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David Norden cabinet of curiosities

David Norden heeft een enorme collectie Afrikaans antiek en zijn gezellige winkel staat dan ook volledig vol. — © Jeroen Hanselaer GVA

Entering David Norden's business feels like entering another world, populated with strange creatures and ancient, bizarre objects. His many years of collecting African antiques have resulted in an enormous knowledge of his field. And he likes to share that with others.

David Norden, driving force behind the African Art Shop: “Welcome to my cabinet of curiosities”

By Ilse Prinsen 17/04/2024
First published in the Gazet Van Antwerpen

Every possible corner of the African Art Shop is littered with wooden statues, masks, utensils and other curiosities, the shelves are packed with books. “Welcome to my cabinet of curiosities,” says David Norden (60). “I mainly collect antiques from Africa, but I also like to make side trips to other continents or to Western visual arts. It is often inspired by African images.”

David grew up in an artistic family, with a love for antiques. “My mother was a sculptor and collected African art. As a child I accompanied her to the big auction houses in London. And as an antiques dealer, my father also had a room with African art.” So it is no coincidence that David has been running a shop selling antiques from the African continent for over thirty years.

Elke stam maakte andere maskers, en David herkent ze allemaal. — © Jeroen Hanselaer
Each tribe made different masks, and David recognizes them all. — © Jeroen Hanselaer

Hundreds of African tribes

The African Art Shop is not a place for fast-quick shopping. David is a barrel full of knowledge that he likes to share while we browse through his gigantic collection. “There are hundreds of tribes, but I can identify the origin of each piece by sight. My oldest statue is two thousand years old, it is of the Nok culture from Nigeria. And these are musical instruments from the Fang from Gabon, a drum from the Mangbetu people from Congo, a door lock from the Dogon tribe from Mali, a mask from the Makonde from Tanzania – with human hair – and a monkey figue from the Baule from Ivory Coast, used for ritual offerings.”

“There is a lot of counterfeiting on the market, but in the meantime I can call myself an expert with a keen eye for quality and authenticity”

David Norden
Owner of the African Art Shop

We see frightening voodoo statues with nails and locks, next to a cheerful sculpture covered with colorful beads. “That is a children's doll from the Frafra from Ghana.” A large mask attracts attention. “From the Lele from Congo. It is painted and covered with copper, feathers of the cassowary bird and shells. These are cowris, a form of money.” Noteworthy is a tribe where only women were allowed to sculpt. “The Mende from Sierra Leone.” David laughs: “My ‘Chanel mask' from the Ibibio from southern Nigeria.” A mark on the forehead does indeed resemble the CC logo. “The face is somewhat deformed, perhaps that of someone with an illness.”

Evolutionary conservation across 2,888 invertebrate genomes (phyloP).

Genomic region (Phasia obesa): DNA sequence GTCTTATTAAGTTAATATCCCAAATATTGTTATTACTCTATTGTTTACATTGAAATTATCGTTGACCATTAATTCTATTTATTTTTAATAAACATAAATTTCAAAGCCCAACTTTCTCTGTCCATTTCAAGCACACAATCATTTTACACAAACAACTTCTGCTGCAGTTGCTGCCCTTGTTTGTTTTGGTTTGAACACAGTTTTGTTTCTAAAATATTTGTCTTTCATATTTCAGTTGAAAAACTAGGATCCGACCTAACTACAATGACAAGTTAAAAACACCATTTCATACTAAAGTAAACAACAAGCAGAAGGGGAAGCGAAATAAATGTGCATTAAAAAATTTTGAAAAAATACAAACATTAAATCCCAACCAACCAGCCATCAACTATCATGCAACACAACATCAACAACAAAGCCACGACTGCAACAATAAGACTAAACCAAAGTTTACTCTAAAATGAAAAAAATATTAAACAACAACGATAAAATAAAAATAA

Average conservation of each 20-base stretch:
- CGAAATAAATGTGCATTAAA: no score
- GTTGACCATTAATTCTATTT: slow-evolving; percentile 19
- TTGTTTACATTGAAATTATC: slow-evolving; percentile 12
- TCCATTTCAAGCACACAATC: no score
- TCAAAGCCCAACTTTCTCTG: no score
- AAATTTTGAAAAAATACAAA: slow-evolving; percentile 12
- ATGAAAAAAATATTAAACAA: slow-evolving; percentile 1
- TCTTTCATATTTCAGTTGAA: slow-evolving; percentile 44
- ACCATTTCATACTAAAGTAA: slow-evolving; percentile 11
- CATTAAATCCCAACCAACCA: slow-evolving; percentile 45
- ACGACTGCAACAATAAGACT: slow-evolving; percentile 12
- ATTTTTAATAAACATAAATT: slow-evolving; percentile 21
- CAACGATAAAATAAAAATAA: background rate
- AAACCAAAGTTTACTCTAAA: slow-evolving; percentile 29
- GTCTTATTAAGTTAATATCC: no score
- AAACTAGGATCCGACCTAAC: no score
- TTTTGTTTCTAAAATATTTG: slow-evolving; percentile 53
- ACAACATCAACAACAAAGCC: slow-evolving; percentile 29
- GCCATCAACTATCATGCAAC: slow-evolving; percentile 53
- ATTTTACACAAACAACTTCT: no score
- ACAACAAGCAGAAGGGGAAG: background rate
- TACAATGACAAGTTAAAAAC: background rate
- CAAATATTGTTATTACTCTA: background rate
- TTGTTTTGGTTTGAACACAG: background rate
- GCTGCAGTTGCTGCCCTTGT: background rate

“Mijn ‘Chanel-masker’”, lacht David Norden. — © Jeroen Hanselaer

“My ‘Chanel mask',” laughs David Norden. — © Jeroen Hanselaer

Authenticity

David shows a large fossilized animal tooth or horn. “It must be a million years old. Specialists could not determine which animal it belonged to, perhaps Mr. Huts' tyrannosaurus,” he winks.

And then he reveals a surprise: “I've never been to Africa. I buy everything at online auctions and in private collections. There is a lot of counterfeiting on the market, but in the meantime I can call myself an expert with a keen eye for quality and authenticity. I cannot change the history of Africa, but I can take care of its age-old cultural treasures.”

“I've never been to Africa. I buy everything at online auctions and from private collections. There is a lot of counterfeiting on the market, but in the meantime I can call myself an expert”

David Norden
Owner of the African Art Shop

A wooden woman is a psychologist

Je moet dagelijks praten tegen de ‘tweede vrouw’ en haar liefdevol behandelen. — © Jeroen Hanselaer GVA

You must talk to the ‘second wife' every day and treat her lovingly. — © Jeroen Hanselaer  GVA

“This statue was attached to a lampshade by the previous owner, I have restored it to its former glory. Among the Baule of Ivory Coast, each man has a spiritual woman, called blolo bla, and the woman has a spiritual man, a blolo bian. The second woman or man is shaped into a wooden statue. You must speak to it every day, treat it with love and nourish it. Such a figure functions as a psychologist, people talk to it when there are problems in a couple. This specimen is about 100 to 150 years old.”

African Art Shop, Sint Katelijnevest 27, 2000 Antwerp, buyafricanantiques.com

Een aap van de Baule uit Ivoorkust, gebruikt voor rituele offerandes. — © Jeroen Hanselaer GVA

A Baule monkey from Ivory Coast, used for ritual offerings. — © Jeroen Hanselaer GVA

 

A mask and statue combined, a child's doll with beads, a deformed mask, a drum and much more antique African art can be found in the store. — © Jeroen Hanselaer

 

Een groot masker Van de Lele uit Congo. Het is volledig beschilderd en bekleed met koper, pluimen van een kasoa-vogel en schelpjes. — © Jeroen Hanselaer

A large mask from the Lele tribe in Congo. It is completely painted and covered with copper, feathers of the cassowary bird and shells. — © Jeroen Hanselaer

 

Een tweeduizend jaar oud Nok-beeld uit Nigeria. — © Jeroen Hanselaer                     A two thousand year old Nok statue from Nigeria. — © Jeroen Hanselaer

 

Een trommel van de Mangbetu-stam. — © Jeroen Hanselaer

A drum from the Mangbetu tribe. — © Jeroen Hanselaer

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